frankly, my dear: why terms of endearment are not ok
Why does referring to someone as ‘love’, ‘sweetheart’ or ‘darling’ cause offence? There is no set of conditions that outlines when terms of endearment are appropriate. We have all used them, or been called them, at some point in our lives. In a recent article by the all-around awesome Annabel Crabb, she ponders this issue following the backlash to Queensland MP Warren Entsch referring to her as ‘love’, ‘darling’, and ‘girl’ on her television show, Kitchen Cabinet. She points out that whether or not it is OK to call a woman by these terms is entirely reliant on the given context. While I believe this to be true, it also, understandably, causes confusion.
In contemporary life, terms of endearment appear to be double-edged swords. To call somebody ‘sweetheart’ is to spin a social roulette wheel that can land on a well-received compliment, an insult or somewhere in between.Who is conversing, their cultural background and the nature of the conversation all influence the way we speak.
That said, I don’t like it when strangers call me terms of endearment.
I was inspired to write this piece by the comments section of Crabb’s piece, where many frustrated internet-dwellers treat the rejection of these terms as a symptom of today’s political ills. The youth of today, mostly female, are so apathetic, narcissistic and outrageously PC that we can’t even take a compliment anymore. While a small sample of commenters can hardly measure a wider social mood, it appeared that most were endearment-givers who associate its use with nostalgia for a generation that I am not a part of. Herein lies the problem.
I have a less-rosy view of terms of endearment, perhaps because of the countless times words like ‘love’ and ‘sweetheart’ have been used to cap-off some extremely patronising phrases, (‘can you even count, love?’). As I am in my early twenties, female, and earning a crust working in the customer service industry, I am frequently referred to by these saccharine nicknames. Frankly, my dear, I do give a damn. It annoys me because of the dissonance it creates. It separates who I feel I am as a person, which is an adult doing my job, from how these phrases imply that I appear to other people, i.e. as a “pet”.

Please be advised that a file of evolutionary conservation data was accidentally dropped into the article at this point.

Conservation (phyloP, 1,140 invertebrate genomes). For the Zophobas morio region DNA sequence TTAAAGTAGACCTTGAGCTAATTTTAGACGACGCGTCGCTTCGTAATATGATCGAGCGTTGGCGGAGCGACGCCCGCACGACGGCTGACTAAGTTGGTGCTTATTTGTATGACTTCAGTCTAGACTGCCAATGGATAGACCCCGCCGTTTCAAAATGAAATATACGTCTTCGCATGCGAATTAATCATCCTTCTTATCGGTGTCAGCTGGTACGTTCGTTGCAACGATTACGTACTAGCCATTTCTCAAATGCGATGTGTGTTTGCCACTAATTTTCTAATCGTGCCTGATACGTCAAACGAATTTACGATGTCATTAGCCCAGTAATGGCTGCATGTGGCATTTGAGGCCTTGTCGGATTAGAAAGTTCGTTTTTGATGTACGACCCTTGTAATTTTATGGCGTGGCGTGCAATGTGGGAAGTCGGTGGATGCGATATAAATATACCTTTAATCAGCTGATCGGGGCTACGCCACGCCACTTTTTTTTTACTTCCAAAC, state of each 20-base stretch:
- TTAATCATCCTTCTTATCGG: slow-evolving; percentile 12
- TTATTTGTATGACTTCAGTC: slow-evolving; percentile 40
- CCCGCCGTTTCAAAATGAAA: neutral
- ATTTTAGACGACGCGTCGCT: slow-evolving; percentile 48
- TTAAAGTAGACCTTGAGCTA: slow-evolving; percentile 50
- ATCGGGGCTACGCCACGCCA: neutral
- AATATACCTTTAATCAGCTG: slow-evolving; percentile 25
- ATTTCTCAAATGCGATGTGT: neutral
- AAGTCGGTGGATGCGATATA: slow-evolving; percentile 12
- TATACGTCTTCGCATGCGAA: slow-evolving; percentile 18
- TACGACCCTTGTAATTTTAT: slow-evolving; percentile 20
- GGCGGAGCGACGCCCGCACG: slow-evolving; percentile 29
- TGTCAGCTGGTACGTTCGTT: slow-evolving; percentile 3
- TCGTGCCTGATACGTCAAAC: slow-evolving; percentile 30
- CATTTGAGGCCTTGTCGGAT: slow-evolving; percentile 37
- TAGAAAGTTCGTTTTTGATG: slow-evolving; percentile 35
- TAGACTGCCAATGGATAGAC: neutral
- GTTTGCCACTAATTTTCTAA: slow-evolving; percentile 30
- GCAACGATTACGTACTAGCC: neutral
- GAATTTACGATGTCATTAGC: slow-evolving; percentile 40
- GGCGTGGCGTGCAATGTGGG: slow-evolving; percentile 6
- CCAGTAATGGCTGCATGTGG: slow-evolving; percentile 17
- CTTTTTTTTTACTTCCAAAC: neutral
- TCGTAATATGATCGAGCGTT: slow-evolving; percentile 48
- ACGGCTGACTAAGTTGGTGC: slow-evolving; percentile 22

In my experience, whether or not a term of endearment is appropriate is not an unnavigable minefield of PC culture where well-meaning gentlemen are alienated by the “feminazi” mindset of women today. Actually, it’s quite simple.
It’s only an endearment if you are dear to me.
When people use terms of endearment in everyday life, and they’re not related to me, it makes me feel uncomfortable. At the same time, I understand that most people who use it are well-intentioned, and this is OK. There’s no need to hit the panic button just yet. However, between strangers, terms of affection can easily become weapons. It’s no surprise that people can be unpleasant regardless of age, gender, or position in life. Yet terms of endearment are often used by such unpleasant folk as segues into condescension. They become ways to assert power. In the customer service industry, where the worker is already inferior to the needs of the customer, you suddenly become a kid playing dress-ups asked to leave to the room while the adults talk. This is not OK.